* Average annual number of deaths, 2000—2004.
Figure 50-1 Deaths attributable each year to smoking. (From CDC Office, on Smoking and Health. http://www.cdc.gov/tobacco/data_statistics/tables/index.htmj
• A dose-response relationship exists between the number of cigarettes smoked and the risk of cancer. Those smoking more than one pack a day have 20 times the risk of nonsmokers.
• Smoking formerly labeled "low-tar" and "low-nicotine" cigarettes provides no benefit over smoking regular cigarettes.
• Less than half of all smoking deaths are from cancer; the rest are from heart disease, chronic lung disease, and stroke.
• Tobacco use increases the risk of cancer in most organs.
About 30% of all cancer deaths are attributable to cigarette smoking, with the evidence increasingly stronger. Box
50-1 lists diseases, including many cancers, for which the
Box 50-1 Evidence-Based Relationship between Smoking and Disease
The evidence is sufficient to infer a causal relationship between smoking and:
Cancer of the bladder, cervix, esophagus, kidney, larynx, lung, oral cavity, pharynx, pancreas, stomach
Acute myeloid leukemia
Abdominal aortic aneurysm
Stroke (cerebrovascular accident)
Coronary heart disease
Chronic obstructive pulmonary disease (COPD) Acute respiratory infections, including pneumonia Reduced lung function in infants
Impaired lung growth during childhood and adolescence Respiratory symptoms in children and adolescents, including cough, phlegm, wheezing, and dyspnea
Asthma-related symptoms (e.g., wheezing) in childhood and adolescence
Premature onset of age-related decline in lung function
All respiratory symptoms among adults, including coughing, phlegm, wheezing, and dyspnea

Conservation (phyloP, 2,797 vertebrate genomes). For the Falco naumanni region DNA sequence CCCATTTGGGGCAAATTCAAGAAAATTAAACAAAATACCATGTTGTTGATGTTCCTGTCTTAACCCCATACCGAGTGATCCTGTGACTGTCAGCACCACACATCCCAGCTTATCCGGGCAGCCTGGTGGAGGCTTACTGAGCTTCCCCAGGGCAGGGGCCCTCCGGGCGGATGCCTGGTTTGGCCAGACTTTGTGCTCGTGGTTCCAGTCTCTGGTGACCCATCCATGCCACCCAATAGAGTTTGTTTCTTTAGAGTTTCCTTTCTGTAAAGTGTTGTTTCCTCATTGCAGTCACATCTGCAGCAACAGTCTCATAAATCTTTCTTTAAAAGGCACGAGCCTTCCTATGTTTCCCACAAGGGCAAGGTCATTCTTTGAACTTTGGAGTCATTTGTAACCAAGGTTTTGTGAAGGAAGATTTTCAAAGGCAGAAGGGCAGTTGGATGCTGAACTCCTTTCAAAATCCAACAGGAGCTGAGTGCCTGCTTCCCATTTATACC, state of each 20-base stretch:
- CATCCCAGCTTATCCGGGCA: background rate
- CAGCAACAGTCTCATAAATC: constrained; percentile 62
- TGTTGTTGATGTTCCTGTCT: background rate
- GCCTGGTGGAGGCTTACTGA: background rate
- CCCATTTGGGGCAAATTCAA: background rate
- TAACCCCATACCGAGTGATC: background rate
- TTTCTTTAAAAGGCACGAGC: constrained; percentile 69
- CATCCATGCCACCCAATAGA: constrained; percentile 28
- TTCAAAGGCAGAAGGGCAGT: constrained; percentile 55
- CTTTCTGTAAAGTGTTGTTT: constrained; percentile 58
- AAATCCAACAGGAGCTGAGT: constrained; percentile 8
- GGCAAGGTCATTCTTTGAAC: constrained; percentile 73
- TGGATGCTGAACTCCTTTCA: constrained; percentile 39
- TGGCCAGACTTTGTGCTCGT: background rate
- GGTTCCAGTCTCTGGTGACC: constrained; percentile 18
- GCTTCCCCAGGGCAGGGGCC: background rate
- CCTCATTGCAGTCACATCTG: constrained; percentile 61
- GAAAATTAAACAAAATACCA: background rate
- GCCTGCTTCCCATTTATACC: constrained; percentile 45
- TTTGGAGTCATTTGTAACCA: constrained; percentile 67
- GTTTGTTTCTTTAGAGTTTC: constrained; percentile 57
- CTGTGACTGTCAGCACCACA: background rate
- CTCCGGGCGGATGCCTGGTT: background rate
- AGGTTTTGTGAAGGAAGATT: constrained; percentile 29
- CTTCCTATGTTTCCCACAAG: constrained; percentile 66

Poor asthma control
Sudden infant death syndrome (SIDS)
Reduced fertility in women
Fetal growth restriction and low birth weight
Premature rupture of membranes, placenta previa, and placental abruption
Preterm delivery and shortened gestation Cataracts
Increased absenteeism from work
Adverse surgical outcomes related to wound healing and respiratory complications
Low bone density in postmenopausal women Peptic ulcer disease
The evidence is suggestive of a causal relationship between smoking and:
Colorectal cancer Liver cancer
Increased prostate cancer mortality
Acute respiratory infections in persons with COPD
Increased lower respiratory tract illnesses during infancy
Impaired lung function in childhood and adulthood (with maternal smoking)
Poorer prognosis for children and adolescents with asthma Increased nonspecific bronchial hyperresponsiveness Ectopic pregnancy Spontaneous abortion Cleft palate
Low bone density in older men Dental caries Erectile dysfunction Macular degeneration Graves' disease
From US Surgeon General. The Health Consequences of Smoking: a Report of the Surgeon General, 2004. Rockville, Md, US Department of Health and Human Services, Public Health Service, Office of the Surgeon General, 2004.
evidence is sufficient to infer a causal relationship, as well as those for which the evidence is sufficient only to suggest a causal relationship. Reviewing tobacco's role in carcinogenesis, Hecht (2008) discusses several mechanisms that contribute to cancer, including metabolic changes in DNA and formation of DNA-carcinogen adducts, leading to mutation; inhibition of genes such as p53, a tumor suppressor; and mutations in the K-RAS oncogene (Fig. 50-2).
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